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From the President's Perspective
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04/02/12
By Gray Otis, PhD, LPC, CCMHC
AMHCA President 2011–2012

Specialization has become a reality in psychotherapeutic counseling. Yet until now, clinical mental health counselors (CMHCs) have not had a means of earning recognition for their advanced expertise—and conveying it clearly to potential employers and clients.

AMHCA’s Diplomate and Clinical Mental Health Specialist (DCMHS) credential benefits established CMHCs as well as those newer to the field. For example, “Stacy” was an up-and-coming CMHC. She invested a great deal of time in understanding children’s issues and had become trained in play therapy. But when parents of children she had worked with recommended her to their friends, one of these referrals asked Stacy for her qualification to work in this specialized field. Besides her experience and training at a number of continuing education classes, Stacy had little to demonstrate that she actually was a specialist. The DCMHS addresses this need.

AMHCA’s Diplomate and Clinical Mental Health Specialist credential is the first recognition by a national association of two interconnected elements of counseling: advanced practice and clinical specialization.

 
Advanced Practice

The AMHCA DCMHS credential came about to meet the needs of members who experienced increased demands from the public for demonstrated clinical expertise. In addition, insurance companies want to be assured that they are paying CMHCS who achieve successful outcomes. DCMHS candidates demonstrate, by virtue of their experience and credentials, to have achieved advanced clinical practice standing. 

DCMHS candidates must demonstrate that they have met at least two of the advanced practice qualifications. Examples include: 

  • Earning the Certified Clinical Mental Health Counselor from the National Board for Certified Counselors (NBCC),
  • Teaching in a CMHC master’s-degree program, 
  • Acting as a supervisor, 
  • Serving on a state licensing board, and
  • Serving on the board of an AMHCA state chapter. 

 
Clinical Specialization

Additionally, insurance providers and members of the public want to place their confidence in CMHCs who have proven themselves as effective specialists. The AMHCA DCMHS credential provides official recognition of clinical specialization by documented training and experience. CMHCs may apply for one or more areas of expertise. 

At a recent conference for clinical mental health counselors, I asked those who had been fully licensed for two or more years if they had specialized in their counseling practice. Almost all of the CMHCs who responded indicated that they concentrated their counseling in one or more specialist areas. 

I was not surprised. Specialization has become typical in the practice of clinical mental health counseling. No one person could master the crucial knowledge and skills necessary to be effective in assisting all clients.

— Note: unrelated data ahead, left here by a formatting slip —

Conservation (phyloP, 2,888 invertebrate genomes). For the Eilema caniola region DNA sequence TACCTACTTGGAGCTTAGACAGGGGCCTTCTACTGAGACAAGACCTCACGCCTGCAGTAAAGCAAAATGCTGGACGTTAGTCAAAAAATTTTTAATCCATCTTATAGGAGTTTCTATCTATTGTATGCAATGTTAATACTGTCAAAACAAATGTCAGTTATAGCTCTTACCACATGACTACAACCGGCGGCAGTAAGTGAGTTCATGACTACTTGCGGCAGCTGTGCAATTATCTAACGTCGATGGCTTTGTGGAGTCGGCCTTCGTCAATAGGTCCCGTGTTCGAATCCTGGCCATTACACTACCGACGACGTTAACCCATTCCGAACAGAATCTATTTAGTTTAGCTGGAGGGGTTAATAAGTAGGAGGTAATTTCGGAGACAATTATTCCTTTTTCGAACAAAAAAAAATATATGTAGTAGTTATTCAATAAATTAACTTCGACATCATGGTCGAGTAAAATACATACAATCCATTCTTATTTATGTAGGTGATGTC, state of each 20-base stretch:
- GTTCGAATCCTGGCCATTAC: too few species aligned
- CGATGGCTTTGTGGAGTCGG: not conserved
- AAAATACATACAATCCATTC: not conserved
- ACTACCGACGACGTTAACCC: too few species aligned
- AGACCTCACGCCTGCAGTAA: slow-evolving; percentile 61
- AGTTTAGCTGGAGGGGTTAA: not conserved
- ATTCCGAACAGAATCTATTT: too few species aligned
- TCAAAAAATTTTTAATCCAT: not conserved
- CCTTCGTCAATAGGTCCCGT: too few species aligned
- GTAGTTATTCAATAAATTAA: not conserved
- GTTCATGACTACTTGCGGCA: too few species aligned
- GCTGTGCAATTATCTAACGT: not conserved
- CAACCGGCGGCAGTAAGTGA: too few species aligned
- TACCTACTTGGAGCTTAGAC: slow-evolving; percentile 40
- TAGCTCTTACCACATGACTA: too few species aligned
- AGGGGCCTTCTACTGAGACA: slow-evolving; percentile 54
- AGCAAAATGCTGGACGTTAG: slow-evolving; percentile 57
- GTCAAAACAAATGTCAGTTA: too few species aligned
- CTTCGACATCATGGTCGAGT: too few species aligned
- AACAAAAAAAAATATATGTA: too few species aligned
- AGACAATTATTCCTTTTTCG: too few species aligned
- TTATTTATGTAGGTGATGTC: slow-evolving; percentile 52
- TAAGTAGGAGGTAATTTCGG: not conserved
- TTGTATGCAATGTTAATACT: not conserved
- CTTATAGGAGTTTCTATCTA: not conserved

AMHCA’s DCMHS includes the following designations:

  • Specialist in Child and Adolescent Counseling
  • Specialist in Couples Counseling
  • Specialist in Family Counseling 
  • Specialist in Geriatric Counseling
  • Specialist in Developmental Disability Counseling
  • Specialist in Substance Abuse and Co-Occurring Disorders
  • Specialist in Trauma Counseling

Shortly after I started work as a clinical mental health counselor, I saw how effective some of my colleagues were in helping children in particular. Others made strong connections with adolescents or were successful in helping families or serving older clients.

We also see another growing trend: Many clinical mental health counselors are concentrating their work in developmental disabilities, drug and alcohol recovery with co-occurring disorders, and trauma. Other clinicians have multiple, interrelated specialties. For example, a colleague of mine concentrates on working with adolescents and children with developmental disabilities. 
When I first started my practice, I never would have imagined that my work would focus on couples with trauma and those struggling with addiction behaviors. 

Now all of us who have specialized have a means of conveying our expertise through the DCMHS credential.

 
Apply for the DCMHS Online

AMHCA’s online process to apply to become a DCMHS takes about 30 minutes to fill out. Clinical mental health counselors must have at least two years of practice beyond full licensure to apply. 

Applications will be reviewed by a committee of clinical mental health counselors who have 10 or more years of experience in our profession. Those candidates who are approved will receive a certificate that attests to their standing as an AMHCA Diplomate and as a Clinical Mental Health Specialist in the area in which they qualify. Certificates will be issued for each area of specialization.

In addition, each DCMHS will be entitled to use the terms “DCMHS,” and “AMHCA Diplomate,” as well as the designation “Clinical Mental Health Specialist in [the named specialization].”

All awardees will be recognized in The Advocate and will receive special recognition 
at the annual awards program during the AMHCA Annual Conference (attending this program is not required). The first AMHCA Diplomate and Clinical Mental Health Specialist awardees will be recognized at the association’s upcoming Annual Conference in Orlando, July 19–21, 2012. 


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